The second fiduciary obligation for a board member is the duty of loyalty. The duty of loyalty calls upon directors to put the interests of the company and the shareholders ahead of their own personal interest. In the corporate context, the duty of loyalty is one that comes up more often than not. Consider the duty of loyalty in these three settings:

First, the CEO of a customer is put on the board of a small business. The rationale for such a directorship is obvious; a customer’s perspective is vital and will help guide the business. Additionally, by putting an individual in such a position, the customer feels important and the company has a good “in” with their customer. However, the possibilities for conflict are endless. Is the customer required to buy from the company? Do they get favored pricing? Can they buy from competitors? The conflicts exist for both the company and the individual. These arrangements are permissive, but if the conflict is not disclosed and the relationship is governed by arms length principles, ideally with disinterested party’s approval, then both parties are potentially violating the duty of loyalty.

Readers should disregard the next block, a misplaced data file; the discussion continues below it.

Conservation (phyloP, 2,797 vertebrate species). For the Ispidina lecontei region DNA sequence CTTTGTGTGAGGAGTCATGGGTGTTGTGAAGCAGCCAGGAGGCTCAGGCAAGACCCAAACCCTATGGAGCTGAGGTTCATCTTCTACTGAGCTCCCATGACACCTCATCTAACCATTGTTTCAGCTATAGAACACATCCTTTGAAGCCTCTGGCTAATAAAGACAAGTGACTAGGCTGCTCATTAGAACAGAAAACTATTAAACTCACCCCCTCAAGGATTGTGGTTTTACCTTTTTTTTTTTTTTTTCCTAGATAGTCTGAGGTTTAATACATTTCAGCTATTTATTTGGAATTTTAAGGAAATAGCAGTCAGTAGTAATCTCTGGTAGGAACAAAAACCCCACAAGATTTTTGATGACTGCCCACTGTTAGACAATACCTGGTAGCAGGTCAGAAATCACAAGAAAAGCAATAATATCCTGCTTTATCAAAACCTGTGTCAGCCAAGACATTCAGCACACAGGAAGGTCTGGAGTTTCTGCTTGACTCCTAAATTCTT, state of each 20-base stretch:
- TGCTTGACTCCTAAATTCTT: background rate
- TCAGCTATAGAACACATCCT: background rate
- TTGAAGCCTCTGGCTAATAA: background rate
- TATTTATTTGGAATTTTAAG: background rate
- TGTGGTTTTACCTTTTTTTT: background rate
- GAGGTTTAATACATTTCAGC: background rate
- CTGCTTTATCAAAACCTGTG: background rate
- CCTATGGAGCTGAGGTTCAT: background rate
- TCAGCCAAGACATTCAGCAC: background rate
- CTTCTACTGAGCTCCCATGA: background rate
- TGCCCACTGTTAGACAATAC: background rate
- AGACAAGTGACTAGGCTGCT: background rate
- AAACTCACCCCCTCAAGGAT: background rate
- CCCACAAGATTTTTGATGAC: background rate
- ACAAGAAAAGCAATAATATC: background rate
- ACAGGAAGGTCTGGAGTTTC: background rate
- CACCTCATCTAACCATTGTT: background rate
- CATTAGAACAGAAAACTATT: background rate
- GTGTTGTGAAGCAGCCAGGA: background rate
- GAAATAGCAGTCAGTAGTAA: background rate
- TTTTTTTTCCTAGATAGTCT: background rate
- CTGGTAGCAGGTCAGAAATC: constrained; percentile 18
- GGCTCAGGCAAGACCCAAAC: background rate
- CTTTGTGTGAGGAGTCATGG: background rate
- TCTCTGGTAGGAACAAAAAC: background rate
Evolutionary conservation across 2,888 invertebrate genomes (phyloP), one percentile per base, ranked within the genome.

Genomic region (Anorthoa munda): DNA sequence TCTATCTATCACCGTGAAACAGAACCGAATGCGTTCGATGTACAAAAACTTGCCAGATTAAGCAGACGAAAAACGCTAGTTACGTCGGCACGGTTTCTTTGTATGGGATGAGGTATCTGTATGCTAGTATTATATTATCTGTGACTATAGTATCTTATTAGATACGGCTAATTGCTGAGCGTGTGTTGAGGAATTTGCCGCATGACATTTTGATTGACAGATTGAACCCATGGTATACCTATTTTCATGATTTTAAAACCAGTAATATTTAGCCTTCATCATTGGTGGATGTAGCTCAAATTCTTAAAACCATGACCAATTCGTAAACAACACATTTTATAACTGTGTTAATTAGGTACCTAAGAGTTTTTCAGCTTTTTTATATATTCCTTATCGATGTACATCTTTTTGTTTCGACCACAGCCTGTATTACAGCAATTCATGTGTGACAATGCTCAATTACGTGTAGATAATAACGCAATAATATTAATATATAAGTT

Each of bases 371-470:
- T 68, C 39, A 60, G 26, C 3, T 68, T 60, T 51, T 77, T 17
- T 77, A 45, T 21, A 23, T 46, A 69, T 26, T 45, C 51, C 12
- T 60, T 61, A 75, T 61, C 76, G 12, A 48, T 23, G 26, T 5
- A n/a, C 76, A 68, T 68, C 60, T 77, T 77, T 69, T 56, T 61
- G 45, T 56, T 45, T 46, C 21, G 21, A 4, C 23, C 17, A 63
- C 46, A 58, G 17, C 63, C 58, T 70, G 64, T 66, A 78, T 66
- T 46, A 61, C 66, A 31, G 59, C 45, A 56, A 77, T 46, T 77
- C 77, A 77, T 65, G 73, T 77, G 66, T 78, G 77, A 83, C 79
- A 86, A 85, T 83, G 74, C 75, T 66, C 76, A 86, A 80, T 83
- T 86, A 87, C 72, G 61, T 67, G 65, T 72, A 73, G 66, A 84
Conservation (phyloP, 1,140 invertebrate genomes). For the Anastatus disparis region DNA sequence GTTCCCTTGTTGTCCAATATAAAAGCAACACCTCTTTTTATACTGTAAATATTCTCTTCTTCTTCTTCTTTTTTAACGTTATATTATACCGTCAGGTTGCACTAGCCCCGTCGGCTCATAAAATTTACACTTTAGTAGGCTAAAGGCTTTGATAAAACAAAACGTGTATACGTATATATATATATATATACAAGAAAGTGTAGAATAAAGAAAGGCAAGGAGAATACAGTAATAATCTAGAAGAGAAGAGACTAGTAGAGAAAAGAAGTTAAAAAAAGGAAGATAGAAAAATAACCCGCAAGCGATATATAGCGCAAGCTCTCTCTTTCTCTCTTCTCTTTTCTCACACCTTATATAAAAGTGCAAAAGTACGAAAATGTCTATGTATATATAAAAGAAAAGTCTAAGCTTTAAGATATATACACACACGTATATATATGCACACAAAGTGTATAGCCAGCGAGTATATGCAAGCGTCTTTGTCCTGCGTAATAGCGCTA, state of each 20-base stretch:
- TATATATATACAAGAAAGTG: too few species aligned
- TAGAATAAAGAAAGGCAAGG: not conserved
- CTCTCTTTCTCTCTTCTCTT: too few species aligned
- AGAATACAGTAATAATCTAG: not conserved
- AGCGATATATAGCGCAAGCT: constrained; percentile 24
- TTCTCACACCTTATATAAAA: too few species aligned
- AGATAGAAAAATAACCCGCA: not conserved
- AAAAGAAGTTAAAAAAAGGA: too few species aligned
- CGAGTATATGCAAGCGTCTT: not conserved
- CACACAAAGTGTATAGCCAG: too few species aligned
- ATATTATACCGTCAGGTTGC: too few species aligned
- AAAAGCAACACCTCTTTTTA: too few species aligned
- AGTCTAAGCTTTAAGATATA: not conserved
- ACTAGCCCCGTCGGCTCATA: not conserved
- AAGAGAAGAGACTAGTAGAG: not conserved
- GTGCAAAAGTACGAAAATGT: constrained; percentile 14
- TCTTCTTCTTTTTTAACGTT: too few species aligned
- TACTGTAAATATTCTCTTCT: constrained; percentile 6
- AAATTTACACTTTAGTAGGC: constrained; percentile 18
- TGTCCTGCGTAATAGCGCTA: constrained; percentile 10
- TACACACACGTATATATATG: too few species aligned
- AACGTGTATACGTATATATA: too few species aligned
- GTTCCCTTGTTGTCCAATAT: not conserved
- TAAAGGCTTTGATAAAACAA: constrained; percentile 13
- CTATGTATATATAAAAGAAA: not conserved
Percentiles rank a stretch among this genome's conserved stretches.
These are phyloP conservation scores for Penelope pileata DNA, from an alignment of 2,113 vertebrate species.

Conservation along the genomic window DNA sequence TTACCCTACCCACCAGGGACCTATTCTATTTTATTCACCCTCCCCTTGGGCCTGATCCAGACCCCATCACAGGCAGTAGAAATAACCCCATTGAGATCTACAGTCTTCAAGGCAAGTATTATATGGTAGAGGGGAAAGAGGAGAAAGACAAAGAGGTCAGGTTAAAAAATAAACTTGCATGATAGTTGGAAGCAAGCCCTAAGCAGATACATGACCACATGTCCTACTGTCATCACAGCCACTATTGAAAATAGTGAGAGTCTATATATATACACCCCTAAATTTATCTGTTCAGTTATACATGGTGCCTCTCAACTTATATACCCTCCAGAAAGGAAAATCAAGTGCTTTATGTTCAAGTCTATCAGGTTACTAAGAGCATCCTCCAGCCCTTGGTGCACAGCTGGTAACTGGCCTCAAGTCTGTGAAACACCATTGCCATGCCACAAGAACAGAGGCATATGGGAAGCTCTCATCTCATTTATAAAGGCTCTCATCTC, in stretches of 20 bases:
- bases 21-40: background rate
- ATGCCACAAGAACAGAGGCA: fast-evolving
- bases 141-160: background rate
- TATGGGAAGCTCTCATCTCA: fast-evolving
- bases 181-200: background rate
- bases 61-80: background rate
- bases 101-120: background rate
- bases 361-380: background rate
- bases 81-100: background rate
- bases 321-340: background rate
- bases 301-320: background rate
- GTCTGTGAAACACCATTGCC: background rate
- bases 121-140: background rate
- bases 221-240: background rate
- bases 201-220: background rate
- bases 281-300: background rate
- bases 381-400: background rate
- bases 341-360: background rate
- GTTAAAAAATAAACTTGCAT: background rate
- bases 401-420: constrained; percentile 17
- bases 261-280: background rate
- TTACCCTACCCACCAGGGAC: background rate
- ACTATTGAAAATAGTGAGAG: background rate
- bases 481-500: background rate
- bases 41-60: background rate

Second, a member of a venture capital firm becomes a member of the board of directors of a portfolio company. Not only is this typical, but it is oftentimes required pursuant to the terms of the investment. Again, the possibilities for conflict are endless as the financial goals of the venture capital firm (to whom the individual owes some duty) may or may not align with the goals of the shareholders generally. In a common scenario, a venture capital firm may want to engage in a dilutive financing which will essentially wipe out the common shareholders. Can the member of the venture capital firm approve this transaction in an unbiased manner? As always, being aware of the conflict, disclosing the conflict, acting in an arms length manner, and getting prior approval from disinterested individuals is the cure for a conflicting transaction.2